So, I really have only two basic travel tips for getting around a Chinese metropolis (and feeling comfortable about it). Get a SIM card with data and get a rechargeable subway card.
- The SIM card is needed so that using your cell phone you can navigate the city’s back alleys using some map software like Google Maps, and
- the rechargeable subway card is needed so that you can just zip through the system without getting stuck by missing cash or language skills.
Voila! That easy. At least that’s what I need to feel comfortable.
PS: For visits to China I’m using China Mobile’s M-Zone SIM card, which comes with voice, texting, and data/Internet. It is cheap, prepaid, and with no strings attached. I can even tether my notebook with my cell phone for Internet access. In Hong Kong I use a similar card from 3. The public transport cards have different names in different cities but are easy to figure out. In Beijing it is the Yikatong (一卡通), in Hong Kong it is the Octopus card.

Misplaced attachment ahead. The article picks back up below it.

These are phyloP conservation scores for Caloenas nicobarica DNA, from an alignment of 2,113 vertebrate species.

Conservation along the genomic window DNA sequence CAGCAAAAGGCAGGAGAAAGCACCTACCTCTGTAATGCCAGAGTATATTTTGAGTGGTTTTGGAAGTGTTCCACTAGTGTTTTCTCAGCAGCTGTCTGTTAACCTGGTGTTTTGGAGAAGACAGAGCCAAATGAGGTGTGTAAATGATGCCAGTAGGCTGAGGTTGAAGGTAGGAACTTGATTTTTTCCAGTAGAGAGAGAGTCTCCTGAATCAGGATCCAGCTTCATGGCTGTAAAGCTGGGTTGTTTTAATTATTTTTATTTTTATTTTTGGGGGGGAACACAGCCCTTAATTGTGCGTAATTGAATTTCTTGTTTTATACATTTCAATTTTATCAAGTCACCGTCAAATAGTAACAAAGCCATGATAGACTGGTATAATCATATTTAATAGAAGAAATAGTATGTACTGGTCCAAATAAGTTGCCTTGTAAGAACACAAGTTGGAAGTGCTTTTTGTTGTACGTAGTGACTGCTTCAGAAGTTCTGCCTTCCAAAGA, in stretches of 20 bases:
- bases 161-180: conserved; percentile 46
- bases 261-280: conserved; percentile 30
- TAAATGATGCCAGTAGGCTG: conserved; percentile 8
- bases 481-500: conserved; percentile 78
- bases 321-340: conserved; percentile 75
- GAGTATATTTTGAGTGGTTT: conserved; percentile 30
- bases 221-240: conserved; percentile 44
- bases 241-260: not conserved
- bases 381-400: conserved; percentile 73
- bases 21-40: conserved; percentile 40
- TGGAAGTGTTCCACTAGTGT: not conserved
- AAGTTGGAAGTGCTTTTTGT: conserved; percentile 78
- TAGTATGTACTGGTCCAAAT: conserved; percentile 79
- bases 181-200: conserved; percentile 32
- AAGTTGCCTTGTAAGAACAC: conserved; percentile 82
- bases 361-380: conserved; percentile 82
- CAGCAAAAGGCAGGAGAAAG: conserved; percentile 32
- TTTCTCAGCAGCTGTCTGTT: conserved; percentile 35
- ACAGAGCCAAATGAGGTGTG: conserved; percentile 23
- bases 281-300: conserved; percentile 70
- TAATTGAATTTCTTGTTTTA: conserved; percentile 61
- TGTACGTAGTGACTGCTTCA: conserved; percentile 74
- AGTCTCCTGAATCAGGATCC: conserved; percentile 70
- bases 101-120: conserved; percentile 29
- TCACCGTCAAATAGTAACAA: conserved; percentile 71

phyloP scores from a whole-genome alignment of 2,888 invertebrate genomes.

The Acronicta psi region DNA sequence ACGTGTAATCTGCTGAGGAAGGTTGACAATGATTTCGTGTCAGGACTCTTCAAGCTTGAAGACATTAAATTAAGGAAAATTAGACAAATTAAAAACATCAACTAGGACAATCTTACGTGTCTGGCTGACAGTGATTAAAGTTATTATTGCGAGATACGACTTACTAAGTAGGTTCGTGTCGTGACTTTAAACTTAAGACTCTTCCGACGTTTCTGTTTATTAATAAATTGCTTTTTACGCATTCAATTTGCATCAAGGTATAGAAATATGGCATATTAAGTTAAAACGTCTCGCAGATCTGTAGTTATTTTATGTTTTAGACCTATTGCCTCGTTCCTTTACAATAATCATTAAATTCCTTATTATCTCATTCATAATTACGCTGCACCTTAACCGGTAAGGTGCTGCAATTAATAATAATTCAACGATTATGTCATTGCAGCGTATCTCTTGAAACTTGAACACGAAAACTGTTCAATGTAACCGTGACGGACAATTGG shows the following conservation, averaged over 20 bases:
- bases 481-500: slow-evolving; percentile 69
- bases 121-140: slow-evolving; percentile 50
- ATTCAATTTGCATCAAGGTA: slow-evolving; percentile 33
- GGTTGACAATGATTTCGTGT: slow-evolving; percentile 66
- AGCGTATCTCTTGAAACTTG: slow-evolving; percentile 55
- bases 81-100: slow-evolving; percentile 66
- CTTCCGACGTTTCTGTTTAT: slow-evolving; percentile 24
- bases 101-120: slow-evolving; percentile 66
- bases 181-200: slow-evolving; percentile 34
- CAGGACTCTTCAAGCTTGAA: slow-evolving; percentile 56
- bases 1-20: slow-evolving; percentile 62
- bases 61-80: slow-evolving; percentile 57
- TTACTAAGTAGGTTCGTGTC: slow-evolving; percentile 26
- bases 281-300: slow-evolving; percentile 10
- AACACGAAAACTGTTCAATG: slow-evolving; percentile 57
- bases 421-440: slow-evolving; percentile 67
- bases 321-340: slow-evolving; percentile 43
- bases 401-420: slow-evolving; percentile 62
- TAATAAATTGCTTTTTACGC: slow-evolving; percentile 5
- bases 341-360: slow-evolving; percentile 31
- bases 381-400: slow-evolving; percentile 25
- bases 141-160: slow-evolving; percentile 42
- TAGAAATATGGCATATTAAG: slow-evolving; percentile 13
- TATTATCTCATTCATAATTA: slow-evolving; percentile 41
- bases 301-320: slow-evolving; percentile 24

Reads: “Good! Fist was with you and second was which the person you became when you were already mine.” Uhmm… I’m imagining a random statement generator (garbler?) somewhere…
Shot in Beijing at a Carrefour on Sept 5, 2011.
Photo taken in Beijing, Sept 3, 2011 at the NCPA.
My Chinese remains a problem. The cab driver wanted the East Gate, I wanted the East Gate, but I confused East with West. We settled on the South Gate.
What will keep a girl from abusing drugs? Knowing that she needs to protect her tender skin!
Continue reading “How to Prevent Drug Abuse? Know Your Audience!”
I took a day off yesterday and went on a day trip to Macau for sailing with Robert (and his family) and Fabian. In the evening, we visited the public exhibition “Remaking of Civilization: Chinese Contemporary Sculptures” (from eight artists), see below. (More infor (1) mation (2) .)
Continue reading “Ouch, Art Can Hurt!”
Thai Durian at City Super, Sha Tin, Hong Kong, S.A.R. of China, Asia, Earth, Solar System, in a fringe galaxy called the Milky Way.